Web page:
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The latter we found to be true: for that bottle on trial gave the shock, though filled up as it stood with fresh unelectrified water from a tea-pot.
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If now the wire of a bottle electrified in the common way, be brought near the circumference of this wheel, it will attract the nearest thimble, and so put the wheel in motion; that thimble, in passing by, receives a spark, and thereby being electrified is repelled and so driven forwards; while a second being attracted, approaches the wire, receives a spark, and is driven after the first, and so on till the wheel has gone once round, when the thimbles before electrified approaching the wire, instead of being attracted as they were at first, are repelled, and the motion presently ceases.
Page 18
When it is well charg'd it begins to move; the bullet nearest to a pillar moves towards the thimble on that pillar, and passing by electrifies it and then pushes itself from it; the succeeding bullet, which communicates with the other surface of the glass, more strongly attracts that thimble on account of its being before electrified by the other bullet; and thus the wheel encreases its motion till it comes to such a height as that the resistance of the air regulates it.
Page 20
Place an iron shot on a glass stand, and let a ball of damp cork, suspended by a silk thread, hang in contact with the shot.
Page 21
Water being electrified, the vapours arising from it will be equally electrified; and floating in the air, in the form of clouds, or otherwise, will retain that quantity of electrical fire, till they meet with other clouds or bodies not so much electrified, and then will communicate as beforementioned.
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The particles of air are said to be hard, round, separate and distant from each other; every particle strongly repelling every other particle, whereby they recede from each other, as far as common gravity will permit.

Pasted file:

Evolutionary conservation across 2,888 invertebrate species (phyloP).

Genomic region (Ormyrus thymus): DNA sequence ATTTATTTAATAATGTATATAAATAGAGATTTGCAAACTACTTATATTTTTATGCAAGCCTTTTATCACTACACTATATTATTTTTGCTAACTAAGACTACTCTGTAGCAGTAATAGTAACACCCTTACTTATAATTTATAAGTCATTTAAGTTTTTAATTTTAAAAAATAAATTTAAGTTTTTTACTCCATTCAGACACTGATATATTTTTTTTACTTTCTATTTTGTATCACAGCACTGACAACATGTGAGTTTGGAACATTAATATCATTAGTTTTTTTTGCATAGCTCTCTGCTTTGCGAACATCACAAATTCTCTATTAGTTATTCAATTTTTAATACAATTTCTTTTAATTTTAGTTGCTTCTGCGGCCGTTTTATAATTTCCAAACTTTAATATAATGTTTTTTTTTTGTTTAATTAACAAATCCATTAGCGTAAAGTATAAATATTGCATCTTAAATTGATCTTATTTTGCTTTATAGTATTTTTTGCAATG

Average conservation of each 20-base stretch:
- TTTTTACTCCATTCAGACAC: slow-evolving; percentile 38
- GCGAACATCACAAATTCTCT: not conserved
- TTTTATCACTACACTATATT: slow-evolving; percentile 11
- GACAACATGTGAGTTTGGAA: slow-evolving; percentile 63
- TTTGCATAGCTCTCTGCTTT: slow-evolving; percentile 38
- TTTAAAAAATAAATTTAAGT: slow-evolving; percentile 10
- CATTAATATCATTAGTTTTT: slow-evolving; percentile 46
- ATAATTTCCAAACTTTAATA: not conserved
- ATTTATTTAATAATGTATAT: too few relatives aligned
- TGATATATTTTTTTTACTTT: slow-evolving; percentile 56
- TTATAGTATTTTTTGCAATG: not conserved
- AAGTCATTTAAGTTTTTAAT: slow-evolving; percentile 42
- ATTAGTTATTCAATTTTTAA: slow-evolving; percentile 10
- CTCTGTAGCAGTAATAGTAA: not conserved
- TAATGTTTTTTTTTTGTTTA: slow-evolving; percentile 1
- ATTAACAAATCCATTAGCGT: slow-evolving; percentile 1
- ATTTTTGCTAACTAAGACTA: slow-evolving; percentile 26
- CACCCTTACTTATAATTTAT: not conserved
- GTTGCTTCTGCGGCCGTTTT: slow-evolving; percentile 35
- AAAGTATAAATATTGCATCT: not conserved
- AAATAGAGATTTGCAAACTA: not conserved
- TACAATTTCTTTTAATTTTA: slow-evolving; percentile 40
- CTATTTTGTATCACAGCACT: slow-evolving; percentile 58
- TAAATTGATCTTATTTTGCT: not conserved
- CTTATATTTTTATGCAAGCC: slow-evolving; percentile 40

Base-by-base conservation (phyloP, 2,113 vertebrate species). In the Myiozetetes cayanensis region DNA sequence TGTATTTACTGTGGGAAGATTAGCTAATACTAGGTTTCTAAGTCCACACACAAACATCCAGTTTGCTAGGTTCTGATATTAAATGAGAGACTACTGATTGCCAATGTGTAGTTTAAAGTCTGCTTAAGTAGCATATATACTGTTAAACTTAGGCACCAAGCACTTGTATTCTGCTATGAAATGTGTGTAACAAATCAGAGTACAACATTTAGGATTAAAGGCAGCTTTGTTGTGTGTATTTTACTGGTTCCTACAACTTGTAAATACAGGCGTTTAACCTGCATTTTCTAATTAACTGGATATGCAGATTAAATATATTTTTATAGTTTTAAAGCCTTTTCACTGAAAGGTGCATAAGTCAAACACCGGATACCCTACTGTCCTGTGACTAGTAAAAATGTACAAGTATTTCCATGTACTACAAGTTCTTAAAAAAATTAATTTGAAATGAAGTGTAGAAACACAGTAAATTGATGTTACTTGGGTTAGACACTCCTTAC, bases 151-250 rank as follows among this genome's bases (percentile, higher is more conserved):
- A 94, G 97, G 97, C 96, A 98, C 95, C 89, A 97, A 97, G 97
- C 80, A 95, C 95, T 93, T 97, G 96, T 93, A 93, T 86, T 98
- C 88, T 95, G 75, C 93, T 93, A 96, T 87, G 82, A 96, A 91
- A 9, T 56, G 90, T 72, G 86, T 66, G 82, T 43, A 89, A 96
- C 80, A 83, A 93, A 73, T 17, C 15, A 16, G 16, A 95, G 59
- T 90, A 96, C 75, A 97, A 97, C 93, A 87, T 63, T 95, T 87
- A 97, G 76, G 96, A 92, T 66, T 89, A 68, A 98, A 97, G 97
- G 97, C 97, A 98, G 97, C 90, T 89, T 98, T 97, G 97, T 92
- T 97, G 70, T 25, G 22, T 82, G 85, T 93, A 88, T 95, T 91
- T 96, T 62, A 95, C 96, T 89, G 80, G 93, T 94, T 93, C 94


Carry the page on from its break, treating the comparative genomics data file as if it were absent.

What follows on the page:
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It has been fatal to many, both men and beasts.
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And likewise the portion included in K, B, C, L, has B, C, to rest on; and so on the other side of the figure.
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And if you hold a plate under it at six or eight inches distance, and cease turning the Globe, when the electrical atmosphere of the conductor grows small, it will descend to the plate and swim back again several times with the same fish-like motion, greatly to the entertainment of spectators.
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[Illustration] 33.
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For if it was fine enough to come with the electrical fluid through the body of one person, why should it stop on the skin of another? But I shall never have done, if I tell you all my conjectures, thoughts, and imaginations, on the nature and operations of this electrical fluid, and relate the variety of little experiments we have try'd.
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Translated from the Original, dedicated to the French King.
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[8] See the first sixteen Sections of my former Paper, called _Farther Experiments_, &c.